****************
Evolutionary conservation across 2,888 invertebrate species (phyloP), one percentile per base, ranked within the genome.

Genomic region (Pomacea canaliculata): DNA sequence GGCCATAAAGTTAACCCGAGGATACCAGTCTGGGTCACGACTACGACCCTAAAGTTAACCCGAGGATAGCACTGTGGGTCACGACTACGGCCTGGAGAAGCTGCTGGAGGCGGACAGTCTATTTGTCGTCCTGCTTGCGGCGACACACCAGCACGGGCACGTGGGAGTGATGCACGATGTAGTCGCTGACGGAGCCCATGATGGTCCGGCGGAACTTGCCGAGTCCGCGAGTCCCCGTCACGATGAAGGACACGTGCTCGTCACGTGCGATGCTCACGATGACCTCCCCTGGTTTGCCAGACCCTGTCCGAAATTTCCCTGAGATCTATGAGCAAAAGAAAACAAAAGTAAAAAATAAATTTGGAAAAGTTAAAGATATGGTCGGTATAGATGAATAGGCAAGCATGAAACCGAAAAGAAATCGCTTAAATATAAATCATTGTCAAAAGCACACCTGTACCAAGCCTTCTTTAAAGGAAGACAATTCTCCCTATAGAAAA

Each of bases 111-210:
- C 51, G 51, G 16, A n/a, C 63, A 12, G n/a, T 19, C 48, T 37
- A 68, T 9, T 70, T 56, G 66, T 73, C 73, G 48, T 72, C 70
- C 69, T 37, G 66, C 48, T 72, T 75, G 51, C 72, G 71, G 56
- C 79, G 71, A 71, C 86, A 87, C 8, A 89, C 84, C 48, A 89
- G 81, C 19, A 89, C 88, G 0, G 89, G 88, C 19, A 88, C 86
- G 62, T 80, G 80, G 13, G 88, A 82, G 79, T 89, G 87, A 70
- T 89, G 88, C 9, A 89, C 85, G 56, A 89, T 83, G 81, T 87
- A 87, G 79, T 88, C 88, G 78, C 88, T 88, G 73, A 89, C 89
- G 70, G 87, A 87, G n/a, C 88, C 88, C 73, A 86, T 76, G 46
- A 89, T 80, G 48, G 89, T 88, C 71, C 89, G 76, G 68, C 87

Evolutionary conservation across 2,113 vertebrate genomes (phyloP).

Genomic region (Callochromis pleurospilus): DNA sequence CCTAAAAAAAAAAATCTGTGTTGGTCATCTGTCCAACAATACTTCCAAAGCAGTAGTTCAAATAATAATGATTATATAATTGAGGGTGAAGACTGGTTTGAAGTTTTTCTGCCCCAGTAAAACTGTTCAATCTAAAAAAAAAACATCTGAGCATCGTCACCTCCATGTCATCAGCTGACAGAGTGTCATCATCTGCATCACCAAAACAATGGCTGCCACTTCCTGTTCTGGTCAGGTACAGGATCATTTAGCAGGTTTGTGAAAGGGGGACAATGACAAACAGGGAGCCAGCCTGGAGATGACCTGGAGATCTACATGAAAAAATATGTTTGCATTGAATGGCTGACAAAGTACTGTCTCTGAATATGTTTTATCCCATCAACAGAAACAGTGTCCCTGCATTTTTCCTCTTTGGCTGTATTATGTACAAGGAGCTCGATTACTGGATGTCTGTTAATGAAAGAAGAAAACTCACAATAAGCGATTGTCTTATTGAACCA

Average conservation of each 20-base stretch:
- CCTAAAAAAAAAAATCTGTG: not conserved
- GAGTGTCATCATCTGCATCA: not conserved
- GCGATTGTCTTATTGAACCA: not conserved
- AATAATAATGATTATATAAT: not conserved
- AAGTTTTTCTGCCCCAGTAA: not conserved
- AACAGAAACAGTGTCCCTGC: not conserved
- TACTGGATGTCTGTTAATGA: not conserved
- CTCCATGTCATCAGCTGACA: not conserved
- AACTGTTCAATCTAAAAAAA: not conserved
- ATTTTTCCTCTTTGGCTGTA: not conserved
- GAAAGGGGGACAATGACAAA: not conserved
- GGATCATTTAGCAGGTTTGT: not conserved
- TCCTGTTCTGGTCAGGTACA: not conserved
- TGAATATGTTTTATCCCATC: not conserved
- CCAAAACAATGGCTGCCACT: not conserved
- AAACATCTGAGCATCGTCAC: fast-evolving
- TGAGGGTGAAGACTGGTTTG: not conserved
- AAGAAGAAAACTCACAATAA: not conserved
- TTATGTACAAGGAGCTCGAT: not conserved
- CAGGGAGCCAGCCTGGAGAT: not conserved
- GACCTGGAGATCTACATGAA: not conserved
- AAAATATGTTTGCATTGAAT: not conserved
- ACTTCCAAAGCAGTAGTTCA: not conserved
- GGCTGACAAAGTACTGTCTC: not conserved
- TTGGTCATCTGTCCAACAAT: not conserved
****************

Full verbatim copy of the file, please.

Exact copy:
Evolutionary conservation across 2,888 invertebrate species (phyloP), one percentile per base, ranked within the genome.

Genomic region (Pomacea canaliculata): DNA sequence GGCCATAAAGTTAACCCGAGGATACCAGTCTGGGTCACGACTACGACCCTAAAGTTAACCCGAGGATAGCACTGTGGGTCACGACTACGGCCTGGAGAAGCTGCTGGAGGCGGACAGTCTATTTGTCGTCCTGCTTGCGGCGACACACCAGCACGGGCACGTGGGAGTGATGCACGATGTAGTCGCTGACGGAGCCCATGATGGTCCGGCGGAACTTGCCGAGTCCGCGAGTCCCCGTCACGATGAAGGACACGTGCTCGTCACGTGCGATGCTCACGATGACCTCCCCTGGTTTGCCAGACCCTGTCCGAAATTTCCCTGAGATCTATGAGCAAAAGAAAACAAAAGTAAAAAATAAATTTGGAAAAGTTAAAGATATGGTCGGTATAGATGAATAGGCAAGCATGAAACCGAAAAGAAATCGCTTAAATATAAATCATTGTCAAAAGCACACCTGTACCAAGCCTTCTTTAAAGGAAGACAATTCTCCCTATAGAAAA

Each of bases 111-210:
- C 51, G 51, G 16, A n/a, C 63, A 12, G n/a, T 19, C 48, T 37
- A 68, T 9, T 70, T 56, G 66, T 73, C 73, G 48, T 72, C 70
- C 69, T 37, G 66, C 48, T 72, T 75, G 51, C 72, G 71, G 56
- C 79, G 71, A 71, C 86, A 87, C 8, A 89, C 84, C 48, A 89
- G 81, C 19, A 89, C 88, G 0, G 89, G 88, C 19, A 88, C 86
- G 62, T 80, G 80, G 13, G 88, A 82, G 79, T 89, G 87, A 70
- T 89, G 88, C 9, A 89, C 85, G 56, A 89, T 83, G 81, T 87
- A 87, G 79, T 88, C 88, G 78, C 88, T 88, G 73, A 89, C 89
- G 70, G 87, A 87, G n/a, C 88, C 88, C 73, A 86, T 76, G 46
- A 89, T 80, G 48, G 89, T 88, C 71, C 89, G 76, G 68, C 87

Evolutionary conservation across 2,113 vertebrate genomes (phyloP).

Genomic region (Callochromis pleurospilus): DNA sequence CCTAAAAAAAAAAATCTGTGTTGGTCATCTGTCCAACAATACTTCCAAAGCAGTAGTTCAAATAATAATGATTATATAATTGAGGGTGAAGACTGGTTTGAAGTTTTTCTGCCCCAGTAAAACTGTTCAATCTAAAAAAAAAACATCTGAGCATCGTCACCTCCATGTCATCAGCTGACAGAGTGTCATCATCTGCATCACCAAAACAATGGCTGCCACTTCCTGTTCTGGTCAGGTACAGGATCATTTAGCAGGTTTGTGAAAGGGGGACAATGACAAACAGGGAGCCAGCCTGGAGATGACCTGGAGATCTACATGAAAAAATATGTTTGCATTGAATGGCTGACAAAGTACTGTCTCTGAATATGTTTTATCCCATCAACAGAAACAGTGTCCCTGCATTTTTCCTCTTTGGCTGTATTATGTACAAGGAGCTCGATTACTGGATGTCTGTTAATGAAAGAAGAAAACTCACAATAAGCGATTGTCTTATTGAACCA

Average conservation of each 20-base stretch:
- CCTAAAAAAAAAAATCTGTG: not conserved
- GAGTGTCATCATCTGCATCA: not conserved
- GCGATTGTCTTATTGAACCA: not conserved
- AATAATAATGATTATATAAT: not conserved
- AAGTTTTTCTGCCCCAGTAA: not conserved
- AACAGAAACAGTGTCCCTGC: not conserved
- TACTGGATGTCTGTTAATGA: not conserved
- CTCCATGTCATCAGCTGACA: not conserved
- AACTGTTCAATCTAAAAAAA: not conserved
- ATTTTTCCTCTTTGGCTGTA: not conserved
- GAAAGGGGGACAATGACAAA: not conserved
- GGATCATTTAGCAGGTTTGT: not conserved
- TCCTGTTCTGGTCAGGTACA: not conserved
- TGAATATGTTTTATCCCATC: not conserved
- CCAAAACAATGGCTGCCACT: not conserved
- AAACATCTGAGCATCGTCAC: fast-evolving
- TGAGGGTGAAGACTGGTTTG: not conserved
- AAGAAGAAAACTCACAATAA: not conserved
- TTATGTACAAGGAGCTCGAT: not conserved
- CAGGGAGCCAGCCTGGAGAT: not conserved
- GACCTGGAGATCTACATGAA: not conserved
- AAAATATGTTTGCATTGAAT: not conserved
- ACTTCCAAAGCAGTAGTTCA: not conserved
- GGCTGACAAAGTACTGTCTC: not conserved
- TTGGTCATCTGTCCAACAAT: not conserved